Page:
I wouldn’t say it’s poor english, necessarily, but it’s definitely unusually worded

It’s good English but a cliché sentiment.

I would think Buddha or Asian culture

I understand the sentiment, but the wording is awkward enough that I could see it being used as backhanded in some petty instances. Awkward word choice.

That’s nice, but you’re either toxicly positive or haven’t ever dealt with a close death yourself

And here are some remarks people made at the end of the survey:

Here are some responses from English speakers about the term “I wish you strength”:

If someone wished me strength in a letter I would think it unusual and it would depend on the sender, but I might think that they’ve spent time on this letter choosing words carefully, and that in such a sense strength is a good word. It can suggest their support whilst implying that you are capable yourself of succeeding.

Wishing someone strength is idiomatic English, but not formal English. It is something you might hear someone say, but generally would not see written down.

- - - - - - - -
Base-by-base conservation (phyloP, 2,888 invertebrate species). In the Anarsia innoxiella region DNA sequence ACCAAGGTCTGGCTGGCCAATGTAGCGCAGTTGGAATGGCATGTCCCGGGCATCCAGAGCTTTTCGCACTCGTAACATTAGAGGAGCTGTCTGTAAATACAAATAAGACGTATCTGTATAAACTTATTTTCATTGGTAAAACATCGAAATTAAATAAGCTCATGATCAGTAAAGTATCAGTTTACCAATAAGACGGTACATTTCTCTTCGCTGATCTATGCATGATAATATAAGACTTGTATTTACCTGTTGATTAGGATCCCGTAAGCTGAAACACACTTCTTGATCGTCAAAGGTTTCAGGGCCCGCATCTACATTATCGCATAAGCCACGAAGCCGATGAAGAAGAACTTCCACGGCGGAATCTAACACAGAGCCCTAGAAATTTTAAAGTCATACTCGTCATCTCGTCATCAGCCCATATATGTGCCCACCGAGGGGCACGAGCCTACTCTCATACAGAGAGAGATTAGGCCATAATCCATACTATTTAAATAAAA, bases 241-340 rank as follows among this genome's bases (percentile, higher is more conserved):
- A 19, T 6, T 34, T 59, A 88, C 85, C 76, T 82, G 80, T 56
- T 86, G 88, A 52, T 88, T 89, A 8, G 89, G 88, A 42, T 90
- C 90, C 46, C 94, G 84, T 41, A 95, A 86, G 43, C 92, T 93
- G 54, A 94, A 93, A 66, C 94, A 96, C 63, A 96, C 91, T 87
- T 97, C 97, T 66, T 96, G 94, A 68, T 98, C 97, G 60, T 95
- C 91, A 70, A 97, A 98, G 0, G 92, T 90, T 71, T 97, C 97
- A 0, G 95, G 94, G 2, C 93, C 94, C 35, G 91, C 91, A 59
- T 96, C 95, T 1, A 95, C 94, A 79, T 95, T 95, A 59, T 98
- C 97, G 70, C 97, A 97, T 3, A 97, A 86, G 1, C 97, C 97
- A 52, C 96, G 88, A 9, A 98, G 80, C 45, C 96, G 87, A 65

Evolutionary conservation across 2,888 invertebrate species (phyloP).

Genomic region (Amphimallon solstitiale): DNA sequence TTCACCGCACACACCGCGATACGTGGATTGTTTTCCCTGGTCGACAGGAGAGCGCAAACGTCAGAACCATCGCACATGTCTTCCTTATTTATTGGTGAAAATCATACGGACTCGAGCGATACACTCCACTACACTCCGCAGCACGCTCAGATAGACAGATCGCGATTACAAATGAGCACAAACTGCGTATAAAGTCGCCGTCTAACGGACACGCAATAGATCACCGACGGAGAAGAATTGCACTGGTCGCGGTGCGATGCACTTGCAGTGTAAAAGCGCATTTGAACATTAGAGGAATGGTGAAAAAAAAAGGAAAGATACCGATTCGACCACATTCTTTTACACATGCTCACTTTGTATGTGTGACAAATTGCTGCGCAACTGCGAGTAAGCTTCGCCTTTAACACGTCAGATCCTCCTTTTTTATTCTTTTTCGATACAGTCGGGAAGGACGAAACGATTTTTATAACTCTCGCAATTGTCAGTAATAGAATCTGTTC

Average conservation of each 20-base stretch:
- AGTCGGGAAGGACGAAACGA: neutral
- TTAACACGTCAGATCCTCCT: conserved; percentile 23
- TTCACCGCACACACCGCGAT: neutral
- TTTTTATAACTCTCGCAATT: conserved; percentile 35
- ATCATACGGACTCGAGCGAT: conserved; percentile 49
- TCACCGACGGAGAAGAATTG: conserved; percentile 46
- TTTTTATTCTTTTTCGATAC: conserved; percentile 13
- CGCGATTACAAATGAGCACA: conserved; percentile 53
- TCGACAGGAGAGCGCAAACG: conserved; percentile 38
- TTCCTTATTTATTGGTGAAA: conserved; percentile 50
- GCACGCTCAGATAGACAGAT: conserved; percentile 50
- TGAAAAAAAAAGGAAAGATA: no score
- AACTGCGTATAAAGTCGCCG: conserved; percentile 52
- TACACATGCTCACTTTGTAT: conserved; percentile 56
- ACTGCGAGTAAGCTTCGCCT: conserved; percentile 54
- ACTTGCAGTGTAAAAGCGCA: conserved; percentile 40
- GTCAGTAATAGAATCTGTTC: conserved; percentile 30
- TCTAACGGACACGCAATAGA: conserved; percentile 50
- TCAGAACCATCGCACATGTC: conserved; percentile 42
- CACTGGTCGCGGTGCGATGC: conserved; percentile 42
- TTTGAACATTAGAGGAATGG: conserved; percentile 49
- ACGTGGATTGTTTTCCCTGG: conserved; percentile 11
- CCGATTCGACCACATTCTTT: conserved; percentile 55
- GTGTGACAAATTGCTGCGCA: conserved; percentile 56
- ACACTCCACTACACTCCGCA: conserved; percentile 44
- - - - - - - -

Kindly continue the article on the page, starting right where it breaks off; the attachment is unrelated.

I think it’s common for English folks to wish one another strength.

For “I wish you strength”; as a native English speaker I would consider it “good English” but would assume that the person does not speak English as a first language or heard the saying from someone who doesn’t speak it as a first language. It sounds a bit foreign in a way I just can’t describe. Normally, I think “I hope you can stay strong” or something similar would be used.

“I wish you strength” sounds perfect but is more suited for someone about to go through a hard time rather than someone who has just been through one. Probably a better translation would be “stay strong.”

I think wishing someone strength in trying times is fine if you follow it up wtih something. For example: “I wish you find strength to perservere in these trying times. I will be here to help you find that strength should you need it.” With no other context it would do nothing but confuse/insult the recipient of the sentiment and even with the context it could still come off as odd.